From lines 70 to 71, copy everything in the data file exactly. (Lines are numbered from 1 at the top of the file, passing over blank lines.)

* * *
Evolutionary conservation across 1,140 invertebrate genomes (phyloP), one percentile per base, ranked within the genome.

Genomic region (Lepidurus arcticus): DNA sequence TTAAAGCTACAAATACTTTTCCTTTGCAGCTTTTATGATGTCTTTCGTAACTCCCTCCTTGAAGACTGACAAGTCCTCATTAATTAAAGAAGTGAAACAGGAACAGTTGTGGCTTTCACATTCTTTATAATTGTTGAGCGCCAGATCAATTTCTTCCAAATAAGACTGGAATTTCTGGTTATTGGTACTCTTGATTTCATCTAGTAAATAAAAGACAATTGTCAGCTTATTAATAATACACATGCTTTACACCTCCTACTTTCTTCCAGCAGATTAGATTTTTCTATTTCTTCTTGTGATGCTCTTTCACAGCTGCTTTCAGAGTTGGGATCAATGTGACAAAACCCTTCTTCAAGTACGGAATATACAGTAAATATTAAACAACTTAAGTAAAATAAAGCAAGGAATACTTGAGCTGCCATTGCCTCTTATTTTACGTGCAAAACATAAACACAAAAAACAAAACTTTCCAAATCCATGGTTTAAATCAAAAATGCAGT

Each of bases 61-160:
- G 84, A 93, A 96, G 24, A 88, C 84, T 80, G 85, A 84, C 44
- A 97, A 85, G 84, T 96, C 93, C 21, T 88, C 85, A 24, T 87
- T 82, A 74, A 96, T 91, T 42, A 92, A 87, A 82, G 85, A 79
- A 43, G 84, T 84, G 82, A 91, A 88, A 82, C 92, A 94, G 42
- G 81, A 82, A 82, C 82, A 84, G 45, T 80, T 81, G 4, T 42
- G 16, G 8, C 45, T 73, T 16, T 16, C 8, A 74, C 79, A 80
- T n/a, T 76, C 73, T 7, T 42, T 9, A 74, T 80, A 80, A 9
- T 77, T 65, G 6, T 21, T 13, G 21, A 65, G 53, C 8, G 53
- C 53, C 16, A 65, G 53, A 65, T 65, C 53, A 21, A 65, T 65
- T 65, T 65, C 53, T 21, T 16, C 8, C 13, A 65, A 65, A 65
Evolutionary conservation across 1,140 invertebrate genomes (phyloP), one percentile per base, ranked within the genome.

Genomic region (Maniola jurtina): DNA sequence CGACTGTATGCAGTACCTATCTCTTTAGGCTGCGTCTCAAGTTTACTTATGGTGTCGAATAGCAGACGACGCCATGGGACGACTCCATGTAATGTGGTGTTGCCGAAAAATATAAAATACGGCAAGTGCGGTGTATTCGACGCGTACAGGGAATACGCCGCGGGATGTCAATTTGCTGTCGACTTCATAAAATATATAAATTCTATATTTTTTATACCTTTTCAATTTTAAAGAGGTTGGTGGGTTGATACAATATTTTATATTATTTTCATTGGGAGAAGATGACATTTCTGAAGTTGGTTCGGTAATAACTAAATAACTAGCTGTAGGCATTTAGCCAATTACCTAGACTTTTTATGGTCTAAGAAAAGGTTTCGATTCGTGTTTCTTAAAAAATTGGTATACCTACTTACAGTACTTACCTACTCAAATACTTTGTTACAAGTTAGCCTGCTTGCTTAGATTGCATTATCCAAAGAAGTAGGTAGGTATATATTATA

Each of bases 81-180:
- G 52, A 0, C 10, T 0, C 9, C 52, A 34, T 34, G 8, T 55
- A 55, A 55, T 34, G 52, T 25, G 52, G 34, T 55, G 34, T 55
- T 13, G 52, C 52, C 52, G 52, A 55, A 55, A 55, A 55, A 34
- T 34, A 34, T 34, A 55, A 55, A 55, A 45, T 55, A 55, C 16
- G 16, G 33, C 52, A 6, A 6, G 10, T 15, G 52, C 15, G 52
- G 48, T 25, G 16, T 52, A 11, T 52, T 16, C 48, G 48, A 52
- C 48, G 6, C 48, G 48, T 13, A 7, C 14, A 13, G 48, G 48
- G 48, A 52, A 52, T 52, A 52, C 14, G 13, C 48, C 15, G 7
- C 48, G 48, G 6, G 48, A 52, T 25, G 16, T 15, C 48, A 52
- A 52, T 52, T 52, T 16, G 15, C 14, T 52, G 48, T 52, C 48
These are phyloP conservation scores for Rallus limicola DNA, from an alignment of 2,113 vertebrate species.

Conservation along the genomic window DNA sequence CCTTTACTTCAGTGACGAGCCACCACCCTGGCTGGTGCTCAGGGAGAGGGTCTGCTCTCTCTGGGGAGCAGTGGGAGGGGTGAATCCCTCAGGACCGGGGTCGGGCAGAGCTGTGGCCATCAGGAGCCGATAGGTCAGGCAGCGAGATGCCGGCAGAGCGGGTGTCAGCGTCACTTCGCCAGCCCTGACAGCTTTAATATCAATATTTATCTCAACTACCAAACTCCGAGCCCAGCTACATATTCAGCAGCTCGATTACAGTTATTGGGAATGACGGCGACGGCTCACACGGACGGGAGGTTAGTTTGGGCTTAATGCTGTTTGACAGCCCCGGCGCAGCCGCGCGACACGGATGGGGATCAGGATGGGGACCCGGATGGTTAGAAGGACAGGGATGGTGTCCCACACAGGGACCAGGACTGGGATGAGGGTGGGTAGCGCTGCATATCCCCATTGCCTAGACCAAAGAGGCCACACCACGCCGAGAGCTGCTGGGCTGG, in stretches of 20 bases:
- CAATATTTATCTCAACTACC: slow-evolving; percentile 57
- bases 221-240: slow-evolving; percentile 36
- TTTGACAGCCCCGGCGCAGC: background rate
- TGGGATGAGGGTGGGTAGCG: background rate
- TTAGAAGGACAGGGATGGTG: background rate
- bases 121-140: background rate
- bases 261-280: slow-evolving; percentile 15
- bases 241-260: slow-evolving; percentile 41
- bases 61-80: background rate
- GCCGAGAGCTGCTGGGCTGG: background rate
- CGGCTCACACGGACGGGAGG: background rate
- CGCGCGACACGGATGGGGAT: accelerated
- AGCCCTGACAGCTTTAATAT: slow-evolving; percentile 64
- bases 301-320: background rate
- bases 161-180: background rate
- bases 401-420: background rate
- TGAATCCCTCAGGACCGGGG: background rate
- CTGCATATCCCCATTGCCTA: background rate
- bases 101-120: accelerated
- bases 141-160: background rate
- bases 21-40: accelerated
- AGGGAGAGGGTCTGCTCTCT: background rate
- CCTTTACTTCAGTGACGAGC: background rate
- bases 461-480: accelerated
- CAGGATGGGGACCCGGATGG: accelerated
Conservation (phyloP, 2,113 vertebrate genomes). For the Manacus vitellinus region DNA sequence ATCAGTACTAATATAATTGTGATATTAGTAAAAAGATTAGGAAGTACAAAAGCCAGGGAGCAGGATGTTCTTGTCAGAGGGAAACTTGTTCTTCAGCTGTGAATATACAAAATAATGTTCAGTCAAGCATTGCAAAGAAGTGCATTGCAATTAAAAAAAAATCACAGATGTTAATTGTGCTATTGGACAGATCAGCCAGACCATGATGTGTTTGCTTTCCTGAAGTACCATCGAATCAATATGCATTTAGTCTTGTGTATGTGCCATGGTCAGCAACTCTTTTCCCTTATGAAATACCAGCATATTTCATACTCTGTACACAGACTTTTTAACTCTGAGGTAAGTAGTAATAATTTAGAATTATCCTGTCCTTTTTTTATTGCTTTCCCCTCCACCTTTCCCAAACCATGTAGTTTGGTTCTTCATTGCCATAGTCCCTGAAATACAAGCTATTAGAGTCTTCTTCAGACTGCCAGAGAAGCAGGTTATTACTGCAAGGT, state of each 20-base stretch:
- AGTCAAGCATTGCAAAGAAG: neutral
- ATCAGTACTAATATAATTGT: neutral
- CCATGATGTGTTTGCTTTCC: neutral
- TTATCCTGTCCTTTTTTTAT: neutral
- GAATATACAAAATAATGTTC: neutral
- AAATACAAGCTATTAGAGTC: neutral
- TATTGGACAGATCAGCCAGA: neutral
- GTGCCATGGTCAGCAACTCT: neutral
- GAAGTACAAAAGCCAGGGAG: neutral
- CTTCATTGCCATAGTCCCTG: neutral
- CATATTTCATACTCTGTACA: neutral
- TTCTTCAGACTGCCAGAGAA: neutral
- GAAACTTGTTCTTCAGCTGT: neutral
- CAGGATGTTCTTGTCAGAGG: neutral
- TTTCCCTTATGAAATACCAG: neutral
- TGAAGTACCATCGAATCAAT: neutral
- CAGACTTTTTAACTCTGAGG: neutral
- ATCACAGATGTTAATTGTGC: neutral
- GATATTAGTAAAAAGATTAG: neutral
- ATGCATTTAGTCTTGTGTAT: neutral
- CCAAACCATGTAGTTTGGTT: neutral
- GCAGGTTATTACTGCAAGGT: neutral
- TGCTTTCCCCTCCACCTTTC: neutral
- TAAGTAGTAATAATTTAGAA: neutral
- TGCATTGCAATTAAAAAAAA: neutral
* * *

- TGAAGTACCATCGAATCAAT: neutral
- CAGACTTTTTAACTCTGAGG: neutral